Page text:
Washington, D.C. – PRESIDENT JOE BIDEN: Good afternoon. I’m going to begin by recognizing both Dr. Breyer and Dr. Biden — (laughs) — and — for being here. And I can’t tell you — this is sort of a bittersweet day for me. Justice Breyer and I go back a long way, all the way back to the mid-’70s, when he first came on the Judiciary Committee, but that’s another story.
I’m here today to express the nation’s gratitude to Justice Stephen Breyer for his remarkable career of public service and his clear-eyed commitment to making our country’s laws work for its people.
And Stephen Breyer’s public service started early. He served in the United States Army as a teenager and in all three branches of the federal government before he turned 40. They were the good old days, weren’t they?
And as — he was a law clerk to Supreme Court Justice Goldberg, a prosecutor in the Department of Justice, a member of the Watergate prosecution team. And I first met Stephen Breyer when I was a senator on the Judiciary Committee and he started off as — taking care of one of the subcommittees for Teddy, but then became Chief Counsel during the tenure as — as Ted’s chairman- — chairmanship of the Judiciary Committee.
Beyond his intellect and hard work and legal insight, he was famous for biking across Washington virtually every day for a face-to-face meeting with a Republican chief counsel — the ranking Republican counsel. And over breakfast, they’d discuss what would they do for the country together. Whereas, in those days, we tried to do things together. They — that spirit stuck with me when I took over the Judiciary Committee as Chair after Senator Kennedy’s tenure.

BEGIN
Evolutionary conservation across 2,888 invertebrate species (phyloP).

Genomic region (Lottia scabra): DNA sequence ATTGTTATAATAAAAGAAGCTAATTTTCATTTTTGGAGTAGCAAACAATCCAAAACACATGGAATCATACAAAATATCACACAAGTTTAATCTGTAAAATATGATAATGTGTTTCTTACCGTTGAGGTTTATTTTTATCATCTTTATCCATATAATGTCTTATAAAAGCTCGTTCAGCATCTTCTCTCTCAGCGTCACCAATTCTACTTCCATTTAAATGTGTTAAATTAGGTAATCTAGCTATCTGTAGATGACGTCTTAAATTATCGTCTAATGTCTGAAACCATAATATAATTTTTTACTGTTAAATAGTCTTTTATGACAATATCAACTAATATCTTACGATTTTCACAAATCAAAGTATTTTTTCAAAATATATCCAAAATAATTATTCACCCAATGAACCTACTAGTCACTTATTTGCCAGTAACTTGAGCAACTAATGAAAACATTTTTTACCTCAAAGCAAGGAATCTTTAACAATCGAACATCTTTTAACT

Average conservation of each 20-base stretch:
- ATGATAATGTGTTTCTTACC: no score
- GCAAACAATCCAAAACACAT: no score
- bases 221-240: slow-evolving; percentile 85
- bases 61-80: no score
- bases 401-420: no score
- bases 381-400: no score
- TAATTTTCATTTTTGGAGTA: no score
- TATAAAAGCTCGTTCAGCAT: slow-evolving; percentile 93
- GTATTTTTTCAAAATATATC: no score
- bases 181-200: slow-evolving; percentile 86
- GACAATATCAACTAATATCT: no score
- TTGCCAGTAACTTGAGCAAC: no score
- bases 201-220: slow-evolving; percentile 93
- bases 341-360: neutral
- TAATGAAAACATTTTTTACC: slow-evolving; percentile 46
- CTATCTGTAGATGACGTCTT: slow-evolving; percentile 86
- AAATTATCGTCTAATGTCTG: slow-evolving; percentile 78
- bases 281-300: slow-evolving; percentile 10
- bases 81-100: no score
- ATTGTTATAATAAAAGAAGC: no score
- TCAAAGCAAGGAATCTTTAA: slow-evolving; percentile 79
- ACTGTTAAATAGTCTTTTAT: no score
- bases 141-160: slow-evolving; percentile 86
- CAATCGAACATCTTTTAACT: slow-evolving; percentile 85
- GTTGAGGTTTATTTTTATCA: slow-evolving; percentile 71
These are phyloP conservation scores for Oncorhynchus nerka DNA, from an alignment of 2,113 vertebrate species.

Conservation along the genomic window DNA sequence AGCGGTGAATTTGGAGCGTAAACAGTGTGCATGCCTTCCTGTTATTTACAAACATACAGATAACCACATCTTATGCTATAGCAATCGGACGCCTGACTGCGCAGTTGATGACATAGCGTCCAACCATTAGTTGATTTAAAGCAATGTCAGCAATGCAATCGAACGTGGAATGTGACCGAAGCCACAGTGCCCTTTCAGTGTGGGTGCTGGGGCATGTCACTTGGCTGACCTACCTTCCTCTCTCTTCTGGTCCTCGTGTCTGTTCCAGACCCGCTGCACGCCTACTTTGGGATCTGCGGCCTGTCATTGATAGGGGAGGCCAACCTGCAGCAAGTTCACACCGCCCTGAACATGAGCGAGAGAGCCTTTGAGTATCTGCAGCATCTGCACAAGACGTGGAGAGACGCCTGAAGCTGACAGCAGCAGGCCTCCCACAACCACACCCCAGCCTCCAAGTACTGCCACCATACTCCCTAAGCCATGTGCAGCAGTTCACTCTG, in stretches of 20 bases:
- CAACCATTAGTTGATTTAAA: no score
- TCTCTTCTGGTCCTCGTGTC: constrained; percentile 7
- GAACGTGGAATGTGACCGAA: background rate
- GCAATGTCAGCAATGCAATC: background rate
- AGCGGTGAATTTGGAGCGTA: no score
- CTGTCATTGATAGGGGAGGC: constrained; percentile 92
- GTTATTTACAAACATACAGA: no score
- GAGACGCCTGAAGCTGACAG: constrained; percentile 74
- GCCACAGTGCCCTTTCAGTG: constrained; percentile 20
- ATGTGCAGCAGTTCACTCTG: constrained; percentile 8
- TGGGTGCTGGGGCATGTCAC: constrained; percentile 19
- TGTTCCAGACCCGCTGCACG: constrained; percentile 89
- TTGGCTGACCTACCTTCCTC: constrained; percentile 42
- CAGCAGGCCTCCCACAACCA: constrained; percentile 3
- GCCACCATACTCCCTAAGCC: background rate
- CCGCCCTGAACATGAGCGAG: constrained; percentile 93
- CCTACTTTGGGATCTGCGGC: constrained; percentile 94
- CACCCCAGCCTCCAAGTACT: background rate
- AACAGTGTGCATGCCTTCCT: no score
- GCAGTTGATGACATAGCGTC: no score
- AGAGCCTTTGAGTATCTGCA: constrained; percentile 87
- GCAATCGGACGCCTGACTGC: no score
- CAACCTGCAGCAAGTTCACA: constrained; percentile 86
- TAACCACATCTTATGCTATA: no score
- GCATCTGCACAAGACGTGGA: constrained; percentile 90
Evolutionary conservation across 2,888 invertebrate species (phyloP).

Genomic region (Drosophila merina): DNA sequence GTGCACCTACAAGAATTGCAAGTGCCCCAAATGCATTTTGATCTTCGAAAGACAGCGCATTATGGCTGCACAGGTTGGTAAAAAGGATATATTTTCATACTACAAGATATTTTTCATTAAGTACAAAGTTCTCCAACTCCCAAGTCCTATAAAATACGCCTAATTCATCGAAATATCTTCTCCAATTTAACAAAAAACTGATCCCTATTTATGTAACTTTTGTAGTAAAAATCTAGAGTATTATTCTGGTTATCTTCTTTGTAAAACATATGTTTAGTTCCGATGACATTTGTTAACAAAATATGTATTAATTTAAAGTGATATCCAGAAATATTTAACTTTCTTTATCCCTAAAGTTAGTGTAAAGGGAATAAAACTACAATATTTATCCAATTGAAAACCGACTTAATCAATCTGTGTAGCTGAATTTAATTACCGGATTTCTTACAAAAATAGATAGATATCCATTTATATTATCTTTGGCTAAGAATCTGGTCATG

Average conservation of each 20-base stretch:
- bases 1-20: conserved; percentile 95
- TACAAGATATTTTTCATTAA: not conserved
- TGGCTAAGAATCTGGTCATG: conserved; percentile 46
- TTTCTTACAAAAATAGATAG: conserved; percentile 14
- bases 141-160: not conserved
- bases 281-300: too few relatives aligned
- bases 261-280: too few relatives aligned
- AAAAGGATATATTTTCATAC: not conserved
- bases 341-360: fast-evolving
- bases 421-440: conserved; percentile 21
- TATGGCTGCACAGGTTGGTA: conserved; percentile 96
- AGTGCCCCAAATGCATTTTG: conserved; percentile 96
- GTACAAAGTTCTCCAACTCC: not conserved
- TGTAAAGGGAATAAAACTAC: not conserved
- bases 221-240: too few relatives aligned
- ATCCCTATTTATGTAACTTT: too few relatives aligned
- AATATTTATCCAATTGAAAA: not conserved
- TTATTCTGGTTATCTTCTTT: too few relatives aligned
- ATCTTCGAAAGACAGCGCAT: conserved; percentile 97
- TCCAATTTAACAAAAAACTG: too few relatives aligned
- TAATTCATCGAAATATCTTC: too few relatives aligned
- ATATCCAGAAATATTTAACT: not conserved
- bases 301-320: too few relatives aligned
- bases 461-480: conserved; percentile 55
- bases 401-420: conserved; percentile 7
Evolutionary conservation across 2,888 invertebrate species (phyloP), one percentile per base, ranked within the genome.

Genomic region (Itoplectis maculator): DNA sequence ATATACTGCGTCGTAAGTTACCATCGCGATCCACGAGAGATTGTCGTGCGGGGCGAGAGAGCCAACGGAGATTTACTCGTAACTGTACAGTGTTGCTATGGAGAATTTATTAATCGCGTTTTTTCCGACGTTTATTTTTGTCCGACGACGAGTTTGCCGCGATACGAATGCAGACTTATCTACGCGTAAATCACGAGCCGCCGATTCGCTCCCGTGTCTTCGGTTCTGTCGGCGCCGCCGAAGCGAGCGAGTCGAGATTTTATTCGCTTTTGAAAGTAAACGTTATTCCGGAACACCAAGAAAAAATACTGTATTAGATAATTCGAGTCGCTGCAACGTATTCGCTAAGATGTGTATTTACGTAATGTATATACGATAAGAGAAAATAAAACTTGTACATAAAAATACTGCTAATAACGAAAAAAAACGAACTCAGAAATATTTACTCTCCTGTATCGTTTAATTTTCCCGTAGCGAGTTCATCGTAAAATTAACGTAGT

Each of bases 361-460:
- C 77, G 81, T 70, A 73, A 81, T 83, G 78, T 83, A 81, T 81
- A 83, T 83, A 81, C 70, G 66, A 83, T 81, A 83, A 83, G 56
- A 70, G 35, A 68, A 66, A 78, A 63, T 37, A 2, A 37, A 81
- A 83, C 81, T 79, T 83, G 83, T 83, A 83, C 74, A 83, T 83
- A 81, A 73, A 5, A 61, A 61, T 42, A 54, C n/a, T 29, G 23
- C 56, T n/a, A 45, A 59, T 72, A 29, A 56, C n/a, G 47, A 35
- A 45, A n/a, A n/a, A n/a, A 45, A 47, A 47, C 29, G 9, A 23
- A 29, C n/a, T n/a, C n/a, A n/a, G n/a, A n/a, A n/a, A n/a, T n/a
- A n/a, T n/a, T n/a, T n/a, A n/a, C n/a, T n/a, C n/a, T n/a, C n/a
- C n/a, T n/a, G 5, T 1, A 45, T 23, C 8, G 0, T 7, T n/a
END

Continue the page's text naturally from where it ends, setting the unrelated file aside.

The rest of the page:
And it was my honor to vote to confirm Justice Breyer to serve in the United States Supreme Court — the Court of Appeals first, in 1980.
And then, 14 years later, in 1994, I got to preside as Chairman of the Senate Judiciary Committee over his Supreme Court confirmation hearings.
We were joking with one another when he walked in: Did we ever think that he would have served decades on the Court and I’d be President of the United States on the day he came in to retire? And he looked at it — anyway, I won’t tell you what he said. I’m joking.
But I was proud and grateful to be there at the start of this distinguished career on the Supreme Court, and I’m very proud to be here today on his announcement of his retirement.
You know, during his confirmation hearings, way back in 1994, nominee Stephen Breyer said, quote, “The law must work for [the] people.”
He explained to us his faith that our complex legal system has a single purpose: to help the people who make up our country. It was a different time, of course. But his brilliance, his values, his scholarship are why Judge Breyer became Justice Breyer by an overwhelming bipartisan vote at the time.
Today, Justice Breyer announces his intention to step down from active service after four decades — four decades on the federal bench and 28 years on the United States Supreme Court.
His legacy includes his work as a leading scholar and jurist in administrative law, bringing his brilliance to bear to make the government run more efficiently and effectively.
It includes his stature as a beacon of wisdom on our Constitution and what it means.